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Newsletter Number 24, March 2024
Masking: Does it even exist ...? Part 2
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Neurodivergent young people and parents who have lived experience of using masking to hide their anxiety share their views here.


From a young person's perspective: "I felt like a pain and a burden, so I started masking, bringing out those traits of mine that I thought were the most likeable … while trying to hide the anxiety or squash all the reactions that would be considered over the top. This did not always work so well for me, and the mask would be dropped when things got too much."


From a parent’s perspective: "Listen to the parents and be open to understanding that children will let it all out in their safe space (home). Children quickly learn to mask behaviour that is seen to be unacceptable at school and internalise the stress and anxiety. To ensure that all needs are identified it’s our job to listen to every person involved in the child’s life."

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A young person can go from seemingly happy and coping with the expectations of their work to very distressed in almost the blink of an eye. Even young children can soon display this.

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Recently I worked with a 7 year old boy in his school at the end of the afternoon. We had a 45-minute one-to-one session where we focused on how he perceived his needs. He'd done very well and concentrated hard for most of the session, though I could see signs of tiredness as we packed away our work in time for him to be dismissed to go home.

I had a 10-minute conversation with his class teacher and then met the boy and his mum at their home a short walk from the school. In the 20 minutes since saying: "See you later" the boy had become very aggressive and defiant. When his mum asked him to carry out very simple instructions he refused, shouted at her and threw objects around the room. He seemed oblivious to my presence and I observed as he became increasingly demanding of the actions he wanted to take - playing computer games.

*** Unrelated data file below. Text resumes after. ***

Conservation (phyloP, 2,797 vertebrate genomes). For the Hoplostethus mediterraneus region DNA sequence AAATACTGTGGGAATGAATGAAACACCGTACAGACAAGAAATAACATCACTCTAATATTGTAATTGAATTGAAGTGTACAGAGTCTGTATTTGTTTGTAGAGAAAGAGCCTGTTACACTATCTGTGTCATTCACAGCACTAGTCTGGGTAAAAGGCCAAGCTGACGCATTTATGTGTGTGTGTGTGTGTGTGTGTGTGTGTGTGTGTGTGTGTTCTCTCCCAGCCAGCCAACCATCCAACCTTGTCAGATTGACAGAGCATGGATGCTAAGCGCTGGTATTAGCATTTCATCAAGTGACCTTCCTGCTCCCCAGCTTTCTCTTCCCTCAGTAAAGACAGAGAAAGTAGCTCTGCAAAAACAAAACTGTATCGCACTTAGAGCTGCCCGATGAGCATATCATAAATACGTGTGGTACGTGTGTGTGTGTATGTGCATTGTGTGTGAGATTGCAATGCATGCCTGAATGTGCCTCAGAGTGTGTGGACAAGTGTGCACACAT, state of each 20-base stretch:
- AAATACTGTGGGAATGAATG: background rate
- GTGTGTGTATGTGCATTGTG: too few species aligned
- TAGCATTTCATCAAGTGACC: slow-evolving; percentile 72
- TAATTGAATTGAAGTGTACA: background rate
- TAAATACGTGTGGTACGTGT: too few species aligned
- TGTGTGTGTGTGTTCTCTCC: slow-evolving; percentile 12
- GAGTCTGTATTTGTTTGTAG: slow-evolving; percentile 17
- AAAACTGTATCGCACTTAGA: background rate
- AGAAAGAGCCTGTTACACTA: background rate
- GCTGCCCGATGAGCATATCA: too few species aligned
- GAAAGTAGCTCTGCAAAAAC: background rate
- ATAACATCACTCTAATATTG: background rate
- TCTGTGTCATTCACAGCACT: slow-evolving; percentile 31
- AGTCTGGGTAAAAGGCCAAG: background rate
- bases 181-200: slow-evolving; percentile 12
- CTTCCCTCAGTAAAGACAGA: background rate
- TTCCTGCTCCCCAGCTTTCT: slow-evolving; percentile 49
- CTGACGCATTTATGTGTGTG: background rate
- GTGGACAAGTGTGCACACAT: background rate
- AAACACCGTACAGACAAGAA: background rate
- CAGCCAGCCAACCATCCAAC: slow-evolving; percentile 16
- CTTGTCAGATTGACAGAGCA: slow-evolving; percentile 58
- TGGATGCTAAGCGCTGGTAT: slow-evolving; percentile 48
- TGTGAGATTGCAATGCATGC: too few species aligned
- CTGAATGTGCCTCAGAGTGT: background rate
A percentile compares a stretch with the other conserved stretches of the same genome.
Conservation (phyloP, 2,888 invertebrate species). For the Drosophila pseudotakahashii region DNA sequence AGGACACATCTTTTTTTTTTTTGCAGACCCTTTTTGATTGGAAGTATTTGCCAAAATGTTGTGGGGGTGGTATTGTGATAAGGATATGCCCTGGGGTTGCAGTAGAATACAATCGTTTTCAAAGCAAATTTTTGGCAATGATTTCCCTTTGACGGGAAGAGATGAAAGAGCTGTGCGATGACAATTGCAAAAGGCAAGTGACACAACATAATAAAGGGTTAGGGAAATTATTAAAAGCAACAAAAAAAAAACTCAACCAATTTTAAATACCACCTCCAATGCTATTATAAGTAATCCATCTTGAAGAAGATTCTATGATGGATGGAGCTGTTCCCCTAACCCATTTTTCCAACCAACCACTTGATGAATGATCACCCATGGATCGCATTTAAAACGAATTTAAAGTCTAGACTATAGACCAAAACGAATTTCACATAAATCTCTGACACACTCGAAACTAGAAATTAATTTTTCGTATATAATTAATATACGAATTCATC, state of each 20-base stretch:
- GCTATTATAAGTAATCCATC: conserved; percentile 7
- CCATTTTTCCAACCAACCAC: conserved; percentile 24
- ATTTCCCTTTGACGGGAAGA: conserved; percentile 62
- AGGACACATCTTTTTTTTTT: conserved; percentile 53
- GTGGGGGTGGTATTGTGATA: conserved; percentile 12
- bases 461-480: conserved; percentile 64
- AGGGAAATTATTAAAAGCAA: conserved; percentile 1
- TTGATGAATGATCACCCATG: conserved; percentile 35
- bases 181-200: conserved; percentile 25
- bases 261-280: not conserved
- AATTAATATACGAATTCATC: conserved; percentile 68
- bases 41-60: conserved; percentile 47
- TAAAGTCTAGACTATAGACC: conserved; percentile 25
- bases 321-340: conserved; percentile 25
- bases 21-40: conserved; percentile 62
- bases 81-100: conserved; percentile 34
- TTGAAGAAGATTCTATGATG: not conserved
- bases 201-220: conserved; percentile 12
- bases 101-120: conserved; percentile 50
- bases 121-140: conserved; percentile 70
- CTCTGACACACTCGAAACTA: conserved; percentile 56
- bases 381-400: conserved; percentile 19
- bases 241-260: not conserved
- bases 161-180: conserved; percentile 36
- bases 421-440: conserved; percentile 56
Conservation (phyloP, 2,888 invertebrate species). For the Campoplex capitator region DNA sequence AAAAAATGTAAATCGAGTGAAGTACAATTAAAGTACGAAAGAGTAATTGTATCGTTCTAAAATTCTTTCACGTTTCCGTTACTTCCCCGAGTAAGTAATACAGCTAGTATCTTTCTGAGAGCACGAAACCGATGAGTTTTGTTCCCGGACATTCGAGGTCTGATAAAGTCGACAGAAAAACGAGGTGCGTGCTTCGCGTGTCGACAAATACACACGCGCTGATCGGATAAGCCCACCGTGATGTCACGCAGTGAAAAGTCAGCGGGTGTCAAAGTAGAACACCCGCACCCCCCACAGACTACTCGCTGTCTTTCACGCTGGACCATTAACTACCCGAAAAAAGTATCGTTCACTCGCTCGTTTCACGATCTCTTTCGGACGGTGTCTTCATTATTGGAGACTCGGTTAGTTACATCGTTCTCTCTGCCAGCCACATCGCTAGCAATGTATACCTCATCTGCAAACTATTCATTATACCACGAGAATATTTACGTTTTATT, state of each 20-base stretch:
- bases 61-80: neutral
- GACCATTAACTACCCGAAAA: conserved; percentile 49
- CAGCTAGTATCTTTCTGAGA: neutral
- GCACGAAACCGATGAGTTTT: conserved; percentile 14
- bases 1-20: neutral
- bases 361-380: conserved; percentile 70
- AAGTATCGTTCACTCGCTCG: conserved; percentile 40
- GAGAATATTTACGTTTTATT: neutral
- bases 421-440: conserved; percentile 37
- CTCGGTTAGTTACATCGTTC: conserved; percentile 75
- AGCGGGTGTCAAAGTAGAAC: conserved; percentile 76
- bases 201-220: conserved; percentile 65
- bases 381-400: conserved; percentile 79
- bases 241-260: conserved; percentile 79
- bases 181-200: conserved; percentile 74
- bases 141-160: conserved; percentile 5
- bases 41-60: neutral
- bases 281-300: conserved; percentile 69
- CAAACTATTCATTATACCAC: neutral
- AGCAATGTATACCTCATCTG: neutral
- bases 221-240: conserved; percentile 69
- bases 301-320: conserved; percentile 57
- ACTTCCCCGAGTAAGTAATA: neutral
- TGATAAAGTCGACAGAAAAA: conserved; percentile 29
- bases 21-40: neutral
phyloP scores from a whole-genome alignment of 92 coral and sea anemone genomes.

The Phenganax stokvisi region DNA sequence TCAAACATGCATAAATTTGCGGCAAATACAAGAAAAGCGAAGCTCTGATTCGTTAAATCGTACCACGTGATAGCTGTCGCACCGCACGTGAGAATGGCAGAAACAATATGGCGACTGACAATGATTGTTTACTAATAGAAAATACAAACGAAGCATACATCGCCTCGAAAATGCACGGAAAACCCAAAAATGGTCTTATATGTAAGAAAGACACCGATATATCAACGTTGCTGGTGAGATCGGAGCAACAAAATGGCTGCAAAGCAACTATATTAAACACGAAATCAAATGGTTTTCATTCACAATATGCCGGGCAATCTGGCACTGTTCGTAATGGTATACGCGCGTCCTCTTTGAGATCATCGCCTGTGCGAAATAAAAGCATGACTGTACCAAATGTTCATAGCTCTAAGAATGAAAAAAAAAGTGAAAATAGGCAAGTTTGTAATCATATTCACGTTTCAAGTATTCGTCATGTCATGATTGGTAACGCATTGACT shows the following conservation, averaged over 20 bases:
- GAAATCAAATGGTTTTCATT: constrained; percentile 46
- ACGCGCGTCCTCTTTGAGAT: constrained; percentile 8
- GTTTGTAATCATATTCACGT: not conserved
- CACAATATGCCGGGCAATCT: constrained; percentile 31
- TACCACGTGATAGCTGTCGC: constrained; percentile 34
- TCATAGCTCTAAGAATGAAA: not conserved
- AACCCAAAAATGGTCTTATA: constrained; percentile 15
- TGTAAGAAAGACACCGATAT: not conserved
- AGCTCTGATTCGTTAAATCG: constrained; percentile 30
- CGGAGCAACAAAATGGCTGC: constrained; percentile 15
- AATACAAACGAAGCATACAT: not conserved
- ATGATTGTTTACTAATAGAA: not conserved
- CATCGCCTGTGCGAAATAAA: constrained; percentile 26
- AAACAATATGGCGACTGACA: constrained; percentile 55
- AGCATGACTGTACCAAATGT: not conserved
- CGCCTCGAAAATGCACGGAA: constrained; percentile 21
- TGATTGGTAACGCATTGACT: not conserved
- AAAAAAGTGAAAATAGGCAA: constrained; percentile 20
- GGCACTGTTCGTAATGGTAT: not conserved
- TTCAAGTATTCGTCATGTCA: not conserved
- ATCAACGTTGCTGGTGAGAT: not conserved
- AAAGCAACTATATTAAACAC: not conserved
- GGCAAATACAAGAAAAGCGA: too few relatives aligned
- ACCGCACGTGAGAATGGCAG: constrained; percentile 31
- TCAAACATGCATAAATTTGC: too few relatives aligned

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His mum explained that he played for at least six hours a day, including an hour before leaving for school. She has found that playing his computer games keeps him calmer for longer, but it has now developed into a battle she no longer attempts to fight. Excessive gaming for young people is known to physically rewire the brain. Researchers have found that gamers had less grey matter (the thinking part of the brain) compared to a control group. Whilst while gaming can have positive effects on the brain, excessive gaming can lead to negative impacts, such as addiction and decreased social interaction.

Therefore, it’s crucial to maintain a balance and ensure that gaming doesn’t interfere with other important aspects of a young person’s life, such as school, physical activity and social opportunities. The recovery time for the brain after excessive gaming can vary depending on the individual and the extent of their gaming habits. However, research suggests that it can take up to 90 days for our brain chemistry to rewire back to normal dopamine sensitivity levels. During this period, individuals may experience compulsions, cravings or urges to game, as well as withdrawal, mood swings, irritability, feelings of apathy, anxiety and depression. In order to fully return brain function to its usual state, a process known as “dopamine detoxification” must take place.

A reliance on playing computer games is by no means an issue for all young people who mask their behaviour at school, but it is more common amongst the young people I'm supporting than I'd anticipated. If a young person is really struggling with excessive gaming, there might be a need to explore professional help to gradually reduce their exposure over a period of time.​​​​

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Recommendations to help neurodivergent children prevent masking, including:

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